When it comes to issues that relates to banking, the picture is of course bad. More because there is little to no interest into finance in most Euro countries.

    For some obvious historical reasons, the Spiegel or the Figaro will never engender the AEP style of journalism that Yves seems to enjoy (I do too).

    Money is course an issue in business circles here. But most people do not equal money with banking on the old continent.

    Mind you there is a life (and even a business one) outside HF, investment banking and al.

    “Look at how much dictation from business and political leaders masquerades as news in the US.”

    Situation is different in Europe.

    Fewer interesting bloggers such as NC. But the press is overall less under control of business. May be under pressure by government but certainly within limits.

    Overall business lobbies and government ones do not overlap enterely. Media can and sometimes do take advantage of their position as an arbiter.

    “And we have a less controlled press than, say, Italy does.”

    Italy media are, and this well known, among the worse in the Eurozone. You should pity them but certainly not generalize on European media from Rome or Milan.

    At least at the current stage.

  30. Kai

    Dear Yves, as a regular reader of your blog, I value your opinions highly. But as to your colleague who supposedly knos Germany so well, let me say bluntly that he obviously has no clue. German mainstream opinion advocating leaving the Eurozone? Baloney plain and simple.
    Kai from Munich

  31. tom

    Dear Yves
    I also value you blog very much but I agree with Kai. Main stream opinion against the Euro? Berlin preparing leaving the Euro? No way, I believe. Germany is an extremely cautious country and there´s no pain as of yet. Why should they run this extreme risk? Also I try to read between the lines of the press and especially the financial publications. I really can´t discern any particular alarm about Italy.

  32. g kaiser

    I just know that I have had it with Government and their interference. I just want to be left alone. Stuff their pension schemes, stuff their health, their education, their snooping and duvet lifting. I don’t want to pay for it, I don’t want to be part of it and I couldn’t care less what they do, just count me out.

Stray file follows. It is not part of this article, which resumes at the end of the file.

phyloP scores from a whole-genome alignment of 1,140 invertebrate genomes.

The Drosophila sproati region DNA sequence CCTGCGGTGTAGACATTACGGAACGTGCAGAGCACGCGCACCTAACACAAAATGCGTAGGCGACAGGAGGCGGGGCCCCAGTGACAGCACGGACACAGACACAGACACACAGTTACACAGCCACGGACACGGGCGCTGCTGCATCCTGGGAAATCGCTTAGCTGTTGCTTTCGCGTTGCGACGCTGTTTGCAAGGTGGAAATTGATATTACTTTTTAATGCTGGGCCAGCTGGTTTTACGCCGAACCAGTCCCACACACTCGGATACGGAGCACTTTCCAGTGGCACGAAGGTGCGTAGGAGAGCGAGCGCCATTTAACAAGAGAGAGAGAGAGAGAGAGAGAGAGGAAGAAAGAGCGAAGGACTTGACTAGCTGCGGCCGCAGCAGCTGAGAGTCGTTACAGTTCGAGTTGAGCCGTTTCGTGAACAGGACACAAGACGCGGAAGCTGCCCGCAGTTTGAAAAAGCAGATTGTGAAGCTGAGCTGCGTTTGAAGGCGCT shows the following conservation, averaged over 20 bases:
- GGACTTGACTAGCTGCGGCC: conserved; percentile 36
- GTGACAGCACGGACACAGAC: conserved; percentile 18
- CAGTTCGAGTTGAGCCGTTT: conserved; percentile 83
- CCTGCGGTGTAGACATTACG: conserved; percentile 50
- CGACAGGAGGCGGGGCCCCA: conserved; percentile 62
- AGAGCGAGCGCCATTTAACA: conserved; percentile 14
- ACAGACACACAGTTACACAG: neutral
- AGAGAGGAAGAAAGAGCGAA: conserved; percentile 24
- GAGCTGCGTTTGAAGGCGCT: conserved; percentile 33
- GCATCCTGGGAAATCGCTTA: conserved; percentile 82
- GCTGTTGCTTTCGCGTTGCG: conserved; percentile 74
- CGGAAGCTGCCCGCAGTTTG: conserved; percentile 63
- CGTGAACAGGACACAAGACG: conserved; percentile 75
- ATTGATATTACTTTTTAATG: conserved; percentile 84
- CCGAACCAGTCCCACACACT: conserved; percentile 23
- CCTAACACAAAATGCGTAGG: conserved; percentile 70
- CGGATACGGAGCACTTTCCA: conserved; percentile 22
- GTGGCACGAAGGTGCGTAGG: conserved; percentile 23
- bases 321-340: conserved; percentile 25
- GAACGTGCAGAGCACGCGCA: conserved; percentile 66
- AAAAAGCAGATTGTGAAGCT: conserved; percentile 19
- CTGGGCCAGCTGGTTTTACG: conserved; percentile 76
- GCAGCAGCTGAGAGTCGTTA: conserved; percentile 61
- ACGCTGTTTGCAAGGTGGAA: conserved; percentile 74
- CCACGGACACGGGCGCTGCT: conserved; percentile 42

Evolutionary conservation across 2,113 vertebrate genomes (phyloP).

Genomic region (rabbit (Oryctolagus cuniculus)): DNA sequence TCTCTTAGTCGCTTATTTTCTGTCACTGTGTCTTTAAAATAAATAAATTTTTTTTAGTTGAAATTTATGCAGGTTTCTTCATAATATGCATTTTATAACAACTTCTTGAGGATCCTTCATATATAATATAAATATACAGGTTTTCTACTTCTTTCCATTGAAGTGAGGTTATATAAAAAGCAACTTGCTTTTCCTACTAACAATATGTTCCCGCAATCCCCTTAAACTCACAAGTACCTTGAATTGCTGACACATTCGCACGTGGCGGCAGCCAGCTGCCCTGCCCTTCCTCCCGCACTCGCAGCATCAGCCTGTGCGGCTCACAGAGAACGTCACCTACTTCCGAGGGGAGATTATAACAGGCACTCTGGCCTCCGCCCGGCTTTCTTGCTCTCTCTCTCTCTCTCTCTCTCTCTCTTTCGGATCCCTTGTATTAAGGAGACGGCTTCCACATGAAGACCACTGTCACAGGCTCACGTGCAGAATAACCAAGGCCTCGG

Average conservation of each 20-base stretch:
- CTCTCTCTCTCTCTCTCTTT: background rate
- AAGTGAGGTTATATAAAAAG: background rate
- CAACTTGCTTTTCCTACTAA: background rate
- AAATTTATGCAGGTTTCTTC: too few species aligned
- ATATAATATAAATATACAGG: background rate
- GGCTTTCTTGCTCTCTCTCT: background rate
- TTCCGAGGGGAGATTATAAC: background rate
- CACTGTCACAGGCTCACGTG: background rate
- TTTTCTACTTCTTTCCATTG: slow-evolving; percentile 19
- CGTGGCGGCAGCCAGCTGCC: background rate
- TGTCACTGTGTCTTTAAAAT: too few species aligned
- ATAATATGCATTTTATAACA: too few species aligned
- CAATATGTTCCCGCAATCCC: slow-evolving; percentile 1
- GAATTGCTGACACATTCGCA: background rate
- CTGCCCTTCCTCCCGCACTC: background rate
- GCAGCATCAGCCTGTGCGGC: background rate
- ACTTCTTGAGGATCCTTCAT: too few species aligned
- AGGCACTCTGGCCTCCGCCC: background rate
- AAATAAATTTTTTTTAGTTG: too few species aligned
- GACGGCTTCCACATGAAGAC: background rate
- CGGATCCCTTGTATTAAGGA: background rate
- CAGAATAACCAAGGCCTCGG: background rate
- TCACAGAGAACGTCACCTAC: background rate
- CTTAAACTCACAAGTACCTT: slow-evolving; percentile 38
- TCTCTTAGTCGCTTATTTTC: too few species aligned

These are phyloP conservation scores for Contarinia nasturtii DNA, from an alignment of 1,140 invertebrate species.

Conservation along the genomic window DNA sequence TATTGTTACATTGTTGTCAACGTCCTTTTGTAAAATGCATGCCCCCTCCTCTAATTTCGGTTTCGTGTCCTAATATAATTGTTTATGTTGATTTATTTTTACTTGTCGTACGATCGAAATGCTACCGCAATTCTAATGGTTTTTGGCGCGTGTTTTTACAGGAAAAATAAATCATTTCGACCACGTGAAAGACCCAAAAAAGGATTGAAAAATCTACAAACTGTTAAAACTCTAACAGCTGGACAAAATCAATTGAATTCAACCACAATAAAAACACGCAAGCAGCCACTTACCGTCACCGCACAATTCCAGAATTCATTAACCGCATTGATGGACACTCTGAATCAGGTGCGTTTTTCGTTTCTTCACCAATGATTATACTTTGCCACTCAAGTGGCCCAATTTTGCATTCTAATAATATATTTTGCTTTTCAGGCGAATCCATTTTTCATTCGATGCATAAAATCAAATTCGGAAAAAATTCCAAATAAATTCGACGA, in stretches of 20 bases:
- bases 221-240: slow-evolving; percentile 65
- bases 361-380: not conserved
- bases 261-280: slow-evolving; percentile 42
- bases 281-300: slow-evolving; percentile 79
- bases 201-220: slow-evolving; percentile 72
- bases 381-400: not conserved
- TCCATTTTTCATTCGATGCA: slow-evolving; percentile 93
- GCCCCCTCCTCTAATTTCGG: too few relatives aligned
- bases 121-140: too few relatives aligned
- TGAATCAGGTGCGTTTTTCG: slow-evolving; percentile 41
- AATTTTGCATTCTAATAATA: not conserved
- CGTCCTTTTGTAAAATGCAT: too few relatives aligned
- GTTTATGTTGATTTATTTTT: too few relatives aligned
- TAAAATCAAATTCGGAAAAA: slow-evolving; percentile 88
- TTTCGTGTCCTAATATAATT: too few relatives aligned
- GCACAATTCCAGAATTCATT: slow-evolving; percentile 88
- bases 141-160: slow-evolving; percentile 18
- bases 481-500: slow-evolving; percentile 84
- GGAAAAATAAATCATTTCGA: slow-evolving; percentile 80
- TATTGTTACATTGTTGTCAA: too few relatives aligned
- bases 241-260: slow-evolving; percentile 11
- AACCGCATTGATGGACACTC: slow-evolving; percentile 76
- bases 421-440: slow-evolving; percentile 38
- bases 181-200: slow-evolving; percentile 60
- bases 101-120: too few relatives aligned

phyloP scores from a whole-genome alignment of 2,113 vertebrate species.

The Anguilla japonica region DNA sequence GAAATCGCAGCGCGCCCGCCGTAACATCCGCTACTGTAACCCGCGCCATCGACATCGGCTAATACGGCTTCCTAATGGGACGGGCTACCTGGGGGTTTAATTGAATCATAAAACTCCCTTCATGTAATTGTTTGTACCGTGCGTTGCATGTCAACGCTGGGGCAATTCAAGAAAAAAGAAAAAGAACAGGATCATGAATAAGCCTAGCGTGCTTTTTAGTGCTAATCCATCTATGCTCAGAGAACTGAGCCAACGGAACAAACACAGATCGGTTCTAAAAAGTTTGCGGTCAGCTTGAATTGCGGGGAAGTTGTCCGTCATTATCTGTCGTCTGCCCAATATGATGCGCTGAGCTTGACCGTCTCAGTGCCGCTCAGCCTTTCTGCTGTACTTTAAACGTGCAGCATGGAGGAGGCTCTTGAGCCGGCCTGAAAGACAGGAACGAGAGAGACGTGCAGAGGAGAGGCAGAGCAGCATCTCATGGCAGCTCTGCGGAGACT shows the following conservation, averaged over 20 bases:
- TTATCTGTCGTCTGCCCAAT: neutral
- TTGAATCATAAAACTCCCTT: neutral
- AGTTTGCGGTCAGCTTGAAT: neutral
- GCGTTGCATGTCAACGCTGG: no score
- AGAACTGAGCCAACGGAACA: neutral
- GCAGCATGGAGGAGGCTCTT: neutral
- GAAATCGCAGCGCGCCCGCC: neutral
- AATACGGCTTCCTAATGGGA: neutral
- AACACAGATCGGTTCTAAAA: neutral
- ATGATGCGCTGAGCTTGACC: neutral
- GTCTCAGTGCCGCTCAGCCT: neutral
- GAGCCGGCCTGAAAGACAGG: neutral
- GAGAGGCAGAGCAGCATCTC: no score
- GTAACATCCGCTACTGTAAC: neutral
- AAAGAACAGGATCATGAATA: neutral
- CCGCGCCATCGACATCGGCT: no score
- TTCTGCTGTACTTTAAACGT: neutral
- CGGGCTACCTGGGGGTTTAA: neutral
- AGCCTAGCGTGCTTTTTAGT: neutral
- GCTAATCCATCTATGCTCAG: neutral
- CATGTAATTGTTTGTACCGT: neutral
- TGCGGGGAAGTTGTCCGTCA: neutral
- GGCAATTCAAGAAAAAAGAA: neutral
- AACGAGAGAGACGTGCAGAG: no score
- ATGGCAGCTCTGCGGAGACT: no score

You can keep your fake food, your medicines, your news and your garbage. I am not interested, I will not be part of it and I couldn’t care less.
    I was not born to slave for others, and I don’t expect anyone to do that for me. If the fat cats want to fight or want taxes off me, go and do it yourself, count me out.

  33. TC

    I don’t see an EMU breakup happening. Debt restructuring and repurposing the ECB beyond propping up sovereigns that have been ruthlessly coerced into propping up hopelessly insolvent banks seems more likely. Why give up on a “United States of Europe” when both the U.S. and U.K. are themselves saddled with insolvent derivatives junkies masquerading as banks? Fears of individual European sovereigns per the consequences of leaving the EMU are hardly overblown. The London-New York Axis of Fraud is licking its chops, as the report on the analysis of so-called “U.S. intelligence agencies” rather reveals. What I find hard to believe is that the lessons of the 1920s and 1930s are not dominating political discussion, and that outrage among EMU partners over having been led into a financial trap laid by forces outside the union is somehow off the radar.

  34. bohdan

    European union is a passion or it’s nothing.
    doesn’t anyone here read the GEAB bulletins? why is this conversation structured around the hypothesis that the option for the common good is secession?
    and Yves, re your colleague who knows Germany so well,
    that he’s a cold fish is not a credential.

  35. dale cooper

    “And Germany has so much nice shiny infrastructure already”

    Au contraire. If anything, Germany’s infrastructure has been feeling seriously neglected for some time. True, Berlin and the east have their share of bridges to nowhere. But in general, gone are the glory days of the Autobahn and high speed rail. Broadband (mobile or otherwise) is severely lagging. The university system has been underfunded and overstretched for decades.